I do hope this withdrawal will not be necessary. I should be grateful therefore if you would 'phone Andy to confirm you are willing to move forward by agreeing the statement and ending the occupation by 9.00am today.

Dr Philip K Harvey
Registrar & Secretary
University of Sussex, Falmer, Brighton, East Sussex, BN1 9RH

Wednesday, 28 January 2009

Draft from VC 26th January


The Occupation Group of students and the Vice-Chancellor of the University, Professor Michael Farthing, are pleased to announce that the occupation of Lecture Theatre A2 in protest at Israeli military action in Gaza and in solidarity with the Palestinian people, ended at …….. on ………., by mutual consent.

Professor Michael Farthing, has said of the crisis in Gaza that he fully understands the concerns felt by many students and by many others around the world about the events of recent weeks. The University concurs with Professor Trainor, President of Universities UK who speaks for the sector as a whole in calling for an end to the conflict in and beyond Gaza. As he has said, many civilian casualties have occurred in educational establishments. We give unqualified support to his statement which says that: “the UK’s universities are resolutely committed to the right of education, enshrined in the UN Universal Declaration of Human Rights. Higher education, in particular, is a global activity and we value our academic links with universities all over the world. The international nature of higher education means it is force for understanding, tolerance and respect between people.”

Professor Farthing has said the University will stand by internationally agreed conventions on conflict and human rights, in particular the United Nations Agreements on Human Rights ( Accordingly, we condemn attacks on civilians, any obstruction of provision of humanitarian aid and the targeting of public buildings and facilities like universities, hospitals and schools, wherever such attacks take place in the world. The Vice-Chancellor noted the United Nations Secretary General’s call for an end to the Israeli occupation that began in 1967, and a just, lasting peace between Israel and its Arab neighbours. He further noted the UN Secretary General’s demand that where civilians have been killed and there are allegations of violations of international humanitarian law, there should be thorough investigations, full explanations and, where it is required, accountability.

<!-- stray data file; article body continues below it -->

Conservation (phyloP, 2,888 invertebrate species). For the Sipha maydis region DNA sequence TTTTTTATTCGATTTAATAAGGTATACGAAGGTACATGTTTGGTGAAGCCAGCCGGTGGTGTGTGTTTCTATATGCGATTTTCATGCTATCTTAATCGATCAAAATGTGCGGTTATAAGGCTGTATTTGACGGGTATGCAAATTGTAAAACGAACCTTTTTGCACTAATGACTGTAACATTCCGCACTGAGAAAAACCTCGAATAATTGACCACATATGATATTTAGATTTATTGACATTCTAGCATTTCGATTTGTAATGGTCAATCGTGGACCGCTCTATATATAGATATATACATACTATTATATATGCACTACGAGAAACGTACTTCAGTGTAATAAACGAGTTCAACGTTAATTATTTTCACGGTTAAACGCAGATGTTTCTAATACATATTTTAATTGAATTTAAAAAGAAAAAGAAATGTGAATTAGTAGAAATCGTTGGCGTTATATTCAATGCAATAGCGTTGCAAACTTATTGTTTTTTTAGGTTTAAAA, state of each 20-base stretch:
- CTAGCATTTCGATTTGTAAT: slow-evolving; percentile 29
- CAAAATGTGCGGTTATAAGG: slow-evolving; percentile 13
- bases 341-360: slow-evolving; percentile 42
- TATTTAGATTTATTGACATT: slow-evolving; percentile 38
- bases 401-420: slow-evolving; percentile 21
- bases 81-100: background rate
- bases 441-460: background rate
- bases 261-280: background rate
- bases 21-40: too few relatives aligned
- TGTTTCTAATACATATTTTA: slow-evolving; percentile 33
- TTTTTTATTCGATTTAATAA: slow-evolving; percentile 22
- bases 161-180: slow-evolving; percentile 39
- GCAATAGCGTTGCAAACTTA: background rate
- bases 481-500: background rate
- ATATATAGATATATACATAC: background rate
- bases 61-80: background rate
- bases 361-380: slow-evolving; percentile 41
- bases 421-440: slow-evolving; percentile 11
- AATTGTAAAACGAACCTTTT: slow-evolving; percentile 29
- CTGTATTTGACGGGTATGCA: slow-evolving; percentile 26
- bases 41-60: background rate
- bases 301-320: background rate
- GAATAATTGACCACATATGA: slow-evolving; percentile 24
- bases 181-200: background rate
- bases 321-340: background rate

The Vice-Chancellor also made clear that the University has a duty of care to all students at Sussex and will continue to work even-handedly and without favour to foster and preserve harmonious relations across the international community of students and scholars studying at Sussex.

The group’s concerns and representations were made in its Press Release: Sussex Students for a Free Palestine. Agreement on the following issues raised by the students was reached.

Ethical investment/divestment
The University is not aware of any investment or research directly or indirectly connecting Sussex to companies that are allegedly complicit in human rights abuses in Gaza or anywhere else.

The University will however review its ethical investment policy that aims to ensure the University only engages in making socially responsible investments. It will establish a working party of Strategy and Resources Committee to undertake this review. The working party will include the student representative on SRC. The working party will be pleased to receive any data or evidence that shows that the policy is knowingly or unknowingly being breached. Any such breach identified by the working party will result in divestment and cessation of the activity.